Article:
In the summer of 1980, 19-year-old Nancy Santomero of Huntington, New York, and 26-year-old Vicki Durian of Wellman, Iowa, set off from Durian’s parents’ home to hitchhike to Monongahela National Park in southeast West Virginia for a gathering of the “Rainbow Family.”
The Rainbow Family is a group of individuals committed to principles of non-violence and world peace who hold annual festivals around the country in national parks at the beginning of July.
Their bodies were found about 9 p.m. on June 25, 1980 near Droop Mountain Park in Pocahontas County, West Virginia, by a student who was walking to a lean-to where he lived on Briery Knob. Both had been shot to death and the coroner estimated they had been dead for three hours or less.
Both victims carried no identification and remained unidentified for several days. Santomero’s sister, Kathy, who traveled to the Rainbow gathering from her home in New York, had expected to meet her sister. When Nancy did not show up, Kathy assumed she had decided not to come and on July 5, Kathy drove back to the New York. When she arrived, a friend pointed out a newspaper article with photographs of the victims, one of which appeared to be her sister. She drove back to West Virginia and on July 8 identified her sister’s body and helped police contact the Durian family.
The murders remained unsolved for two years. Rumors abounded, including one that a local had murdered the girls because of residents were angry that the Rainbow group had selected their area for their gathering. Many residents in the rural county were upset at what they believed would be a gathering of drug-indulging hippies. The investigation was complicated by the tight-lipped attitude of residents who lived in an area where everyone knew everyone else.
In July 1982, 36-year-old Jacob Beard came under suspicion because of some telephone calls he placed to Durian’s parents. After the first call, in which the caller refused to identify himself, a tap was placed on the Durian telephone and as a result, Beard was identified as the caller when he made a second call, during which he said the police were not doing their job and that he was not the murderer.
Beard was a larger than life figure—and physically imposing at more than 250 pounds—who was well known by most of the area residents. At the time, he was facing animal cruelty charges for allegedly killing his former girlfriend’s cat and leaving it on her bed. Authorities agreed to dismiss the cruelty charges in return for Beard’s cooperation. They granted Beard him immunity for any “after-the-fact” involvement he may have had, but denied him immunity for involvement as a principal or accessory.
Beard told police said that he worked at Greenbrier Tractor Sales on the day of the murders until 1 p.m. and then went out in the field to work for a customer. He stopped by a grocery store on his way home around 5:15 p.m., and then he and his wife attended a school board meeting at 7 p.m. He said he returned home around 9 p.m.
He said that on his way home, he saw the vehicle of a local resident, Christine Cook, near the entrance to Droop Mountain Park along with Paulmer Adkison and William McCoy and two women who may have been the Rainbow women.
Police questioned Cook and she denied being near the park.
Beard then told police that another Rainbow member had been killed in September 1980—three months after Santomero and Durian were murdered. Beard said that Adkison and Arnold Cutlip killed the woman and brought the body to his property where they disposed of it by putting it into Beard’s corn chopper. Police investigated and ultimately determined Beard’s account was a hoax, although Cutlip was arrested and held for two months before being released.
In 1983, Lee Morrison, an area resident, went to the sheriff in neighboring Greenbrier County and said he and a man named Gerald Brown had picked up the women when they were hitch hiking and that after drinking for a while, he passed out. He said that when he awoke, he found himself in the van on Briery Knob. He said he saw Brown kill both women and that he helped move the bodies to the edge of a field on the orders of Brown.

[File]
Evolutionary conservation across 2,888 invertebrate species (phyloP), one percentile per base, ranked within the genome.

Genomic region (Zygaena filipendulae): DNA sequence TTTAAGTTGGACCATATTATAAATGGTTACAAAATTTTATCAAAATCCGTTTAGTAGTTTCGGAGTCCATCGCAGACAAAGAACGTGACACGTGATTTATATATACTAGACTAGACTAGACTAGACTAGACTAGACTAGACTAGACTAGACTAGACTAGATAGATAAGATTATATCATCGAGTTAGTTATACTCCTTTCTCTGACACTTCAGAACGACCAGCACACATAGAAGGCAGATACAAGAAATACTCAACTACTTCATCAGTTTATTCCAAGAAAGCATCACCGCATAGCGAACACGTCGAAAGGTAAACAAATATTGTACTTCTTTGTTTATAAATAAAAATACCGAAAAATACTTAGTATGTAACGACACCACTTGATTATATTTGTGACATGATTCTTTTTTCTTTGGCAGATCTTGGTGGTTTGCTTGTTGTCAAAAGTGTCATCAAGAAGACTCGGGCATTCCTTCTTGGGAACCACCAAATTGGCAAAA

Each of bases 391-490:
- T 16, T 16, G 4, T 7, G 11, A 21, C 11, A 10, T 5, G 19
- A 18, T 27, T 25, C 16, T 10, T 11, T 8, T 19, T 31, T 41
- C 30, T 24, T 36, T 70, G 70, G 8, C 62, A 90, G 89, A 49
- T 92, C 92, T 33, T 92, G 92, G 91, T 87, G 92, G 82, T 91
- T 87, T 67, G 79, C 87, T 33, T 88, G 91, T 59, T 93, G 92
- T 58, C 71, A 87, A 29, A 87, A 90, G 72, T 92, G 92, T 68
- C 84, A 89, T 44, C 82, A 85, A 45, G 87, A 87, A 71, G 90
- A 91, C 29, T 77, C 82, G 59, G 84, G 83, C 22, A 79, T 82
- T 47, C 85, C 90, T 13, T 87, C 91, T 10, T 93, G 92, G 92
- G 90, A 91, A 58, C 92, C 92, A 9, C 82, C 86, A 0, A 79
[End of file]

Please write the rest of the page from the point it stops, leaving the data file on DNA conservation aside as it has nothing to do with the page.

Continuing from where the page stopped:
Brown was arrested and charged with the murders, but at a preliminary hearing, Morrison recanted. He said he had been put up to making the statement by Beard. Morrison said that Beard told him something would happen to his family if he didn’t make the statement. The charges against Brown were dismissed and he was released.
In 1985, a Pocahontas County sheriff’s deputy made a note in the file regarding a local resident named Alice Roberts and that she should be interviewed, but the interview never took place.
The investigation then went dormant for the next several years. In 1991, the area’s top law enforcement officials decided to renew the investigation.
In reviewing the case file, they found the note about Alice Roberts and followed it up. Roberts referred officers to her daughter, Pam Wilson, who said that on the day of the murders of Santomero and Durian, she saw two “hippie-type” women get into a van driven by Richard Fowler, a local resident whom she knew. She said she saw McCoy with Winters Walton and Fowler that afternoon.
In November 1991, a man serving a 10-year prison term for forgery and auto theft reached out to police hoping to trade information about the case for better prison conditions. The man, Keith Cohenour, said that on the day the women were murdered, he drove into a tavern parking lot in Hillsboro, West Virginia, and walked past a van owned by Richard Fowler.
Cohenour said he heard Fowler inside the van arguing with McCoy. McCoy, he said, told Fowler, “I’m not going to spend the rest of my life behind bars for Jake Beard or no one else.” Fowler replied that if Beard found out he was saying those things, “you’ll wind up in the same place those girls are.”
Cohenour said he and Fowler and McCoy met several hours later at a trailer owned by Gerald Brown. Cohenour said that Brown and Jacob Beard were arguing and that Beard was telling Brown to keep his mouth shut. Beard then told McCoy that if he didn’t keep his mouth shut he would “end up on Briery Knob, too.”
Later that night, according to Cohenour, he gave McCoy a ride home and McCoy confessed that he saw Beard shoot the women.
The investigation intensified and other witnesses were located. Steve Good reported seeing Fowler’s van at Brown’s home at about 6 p.m. on the night of the murders. He said the van was backed into the Brown residence and that the van was being hosed out.